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for command relationships, this should be clearly communicated and implemented. No valid disadvantages of this option have been identified.

Option 4B —revise UNAAF to remove obstacles to the creation of additional sub-unified commands and other necessary subor

dinate joint organizations The relative emphasis to be placed on joint organizations versus single-Service organizations at subordinate levels of the unified commands involves the following considerations:

o wartime effectiveness versus peacetime efficiency;
o joint requirements versus Service prerogatives; and
o likelihood of theater-wide campaigns versus lesser crises.

UNAAF's emphasis on a single-Service operational chain of command within the unified commands appears inappropriate in the current environment. As the Commander in Chief of the Readiness Command has stated:

UNAAF's organizational approach, which preserves division by Service and Service components, plus the stated requirement to preserve uni-Service integrity in the organizational structure, needs to be reviewed in terms of today's required levels of integration and employment of modern weapons sys

tems. (Answers to DoD Authorization Report Questions.) The Commander in Chief of the Pacific Command has offered a similar recommendation:

We have now had considerable experience with the unified command system and from my parochial perspective I am not convinced that a federated system is as necessary as it once appeared....I would suggest that we should look closely at this arrangement to ensure that it reflects today's environment in terms of the required integration needed to conduct modern warfare and in terms of current political imperatives. (Answers

to DoD Authorization Report Questions.) Key among the advantages of this option is that it will enable the unified command system to more effectively meet today's crisis management requirements. In those crises in which the President must retain effective control, there may be a requirement to circumvent portions of the military chain of command. The creation of additional joint organizations at subordinate levels of the unified commands may permit more effective military action under the direction of the National Command Authority. o Option 4C -remove the Service component commanders from

the operational chain of command If the single-Service operational chains of command are an impediment to unification, the Service component commanders should be removed from the chain of command. Such an organizational change would have Service organizations at both the operational and policymaking levels of DoD responsible solely for organizing, training, and equipping forces. Operational matters would be handled solely by joint organizations at both the operational and policymaking levels.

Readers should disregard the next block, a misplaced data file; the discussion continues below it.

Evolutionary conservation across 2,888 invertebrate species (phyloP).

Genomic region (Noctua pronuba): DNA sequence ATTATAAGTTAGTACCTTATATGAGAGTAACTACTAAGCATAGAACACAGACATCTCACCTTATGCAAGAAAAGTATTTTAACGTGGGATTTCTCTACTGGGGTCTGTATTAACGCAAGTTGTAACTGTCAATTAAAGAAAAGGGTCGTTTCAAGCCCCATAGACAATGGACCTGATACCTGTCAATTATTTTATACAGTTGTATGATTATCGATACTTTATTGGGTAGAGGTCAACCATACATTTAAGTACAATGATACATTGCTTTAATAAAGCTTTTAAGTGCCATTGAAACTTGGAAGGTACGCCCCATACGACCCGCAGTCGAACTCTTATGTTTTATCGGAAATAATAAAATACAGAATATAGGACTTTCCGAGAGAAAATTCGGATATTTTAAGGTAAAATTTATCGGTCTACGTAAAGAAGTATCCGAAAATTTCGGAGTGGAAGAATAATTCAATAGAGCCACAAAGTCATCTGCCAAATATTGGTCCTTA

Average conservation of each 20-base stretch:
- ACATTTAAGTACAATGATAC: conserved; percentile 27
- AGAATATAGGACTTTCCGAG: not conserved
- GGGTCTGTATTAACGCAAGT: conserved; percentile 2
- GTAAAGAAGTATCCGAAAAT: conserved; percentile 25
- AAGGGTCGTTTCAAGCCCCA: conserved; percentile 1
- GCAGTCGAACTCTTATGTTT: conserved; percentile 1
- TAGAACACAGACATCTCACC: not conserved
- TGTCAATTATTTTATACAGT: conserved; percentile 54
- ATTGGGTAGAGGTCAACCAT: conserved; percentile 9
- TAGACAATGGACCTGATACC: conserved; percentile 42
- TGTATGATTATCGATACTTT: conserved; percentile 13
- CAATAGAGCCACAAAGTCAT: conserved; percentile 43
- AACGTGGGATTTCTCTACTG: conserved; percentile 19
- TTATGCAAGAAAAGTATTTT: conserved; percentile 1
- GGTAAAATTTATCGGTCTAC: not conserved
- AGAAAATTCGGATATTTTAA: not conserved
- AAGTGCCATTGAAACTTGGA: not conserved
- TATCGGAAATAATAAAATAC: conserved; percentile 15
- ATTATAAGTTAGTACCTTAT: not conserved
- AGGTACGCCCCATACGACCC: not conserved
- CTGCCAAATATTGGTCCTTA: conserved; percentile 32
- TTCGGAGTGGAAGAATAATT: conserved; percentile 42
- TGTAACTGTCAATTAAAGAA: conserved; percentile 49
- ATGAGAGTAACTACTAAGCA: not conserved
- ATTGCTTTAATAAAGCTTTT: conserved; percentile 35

There may, however, be instances in which the unified commander may want to place one or more of his Service component commanders in the chain of command. The CSIS recommendation offers greater flexibility in this regard; it would authorize the unified commander to specify his chain of command depending on the situation. This approach may suffer from its ad hoc nature. While the chain of command could be structured to best meet the situation at hand, there may be drawbacks to having different reporting relationships during crises. • Option 4D -place greater emphasis on joint training within

the unified commands This option, by itself, is likely to accomplish little. Increased joint training is likely to result only through changes that augment the influence of the unified commanders on resource allocations. 5. OPTIONS FOR DEALING WITH THE PROBLEM OF THE ABSENCE OF AN

OBJECTIVE REVIEW OF THE UNIFIED COMMAND PLAN

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o Option 5A —correct the institutional deficiencies of the JCS

system This option is the principal focus of Chapter 4 dealing with the Organization of the Joint Chiefs of Staff and, therefore, will not be evaluated here. o Option 5B -seek increased attention to the UCP by OSD and

NSC This is essentially a management issue. If the senior leadership of OSD and NSC do not see the need for or validity of civilian oversight of the Unified Command Plan, there is little that can be done. o Option 5C -require the submission by the President to the